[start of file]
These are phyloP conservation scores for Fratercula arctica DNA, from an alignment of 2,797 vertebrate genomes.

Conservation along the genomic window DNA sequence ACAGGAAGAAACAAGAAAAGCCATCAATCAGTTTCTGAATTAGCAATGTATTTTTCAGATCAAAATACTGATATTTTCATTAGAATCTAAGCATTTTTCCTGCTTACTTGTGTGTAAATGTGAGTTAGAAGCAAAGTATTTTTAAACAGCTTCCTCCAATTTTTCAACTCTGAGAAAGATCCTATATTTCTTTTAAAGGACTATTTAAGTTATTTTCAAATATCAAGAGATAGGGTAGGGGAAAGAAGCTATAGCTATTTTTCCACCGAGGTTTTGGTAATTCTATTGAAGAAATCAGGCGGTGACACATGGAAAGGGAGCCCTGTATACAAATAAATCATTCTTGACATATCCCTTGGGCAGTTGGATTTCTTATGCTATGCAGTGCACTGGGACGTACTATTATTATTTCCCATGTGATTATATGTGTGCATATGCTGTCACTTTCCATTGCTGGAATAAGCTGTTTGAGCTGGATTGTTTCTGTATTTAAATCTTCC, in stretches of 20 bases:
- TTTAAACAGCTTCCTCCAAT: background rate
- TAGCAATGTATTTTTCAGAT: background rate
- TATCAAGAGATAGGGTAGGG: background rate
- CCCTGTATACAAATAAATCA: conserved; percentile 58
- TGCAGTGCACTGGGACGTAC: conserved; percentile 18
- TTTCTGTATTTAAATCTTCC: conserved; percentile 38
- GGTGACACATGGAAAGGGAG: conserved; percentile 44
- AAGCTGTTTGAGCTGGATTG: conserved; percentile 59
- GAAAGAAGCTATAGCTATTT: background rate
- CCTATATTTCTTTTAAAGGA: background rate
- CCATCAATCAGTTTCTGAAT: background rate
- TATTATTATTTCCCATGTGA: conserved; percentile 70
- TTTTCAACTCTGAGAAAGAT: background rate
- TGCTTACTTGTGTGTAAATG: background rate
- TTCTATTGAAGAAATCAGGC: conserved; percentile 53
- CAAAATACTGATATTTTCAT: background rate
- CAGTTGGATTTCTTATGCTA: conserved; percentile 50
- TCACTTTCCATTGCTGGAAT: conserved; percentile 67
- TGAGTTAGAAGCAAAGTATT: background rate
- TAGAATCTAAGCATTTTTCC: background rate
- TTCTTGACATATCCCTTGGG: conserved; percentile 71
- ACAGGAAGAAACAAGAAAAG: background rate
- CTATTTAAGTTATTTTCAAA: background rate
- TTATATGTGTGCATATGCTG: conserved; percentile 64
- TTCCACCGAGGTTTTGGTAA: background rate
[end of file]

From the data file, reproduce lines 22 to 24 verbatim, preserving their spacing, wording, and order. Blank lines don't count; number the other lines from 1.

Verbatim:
- TAGAATCTAAGCATTTTTCC: background rate
- TTCTTGACATATCCCTTGGG: conserved; percentile 71
- ACAGGAAGAAACAAGAAAAG: background rate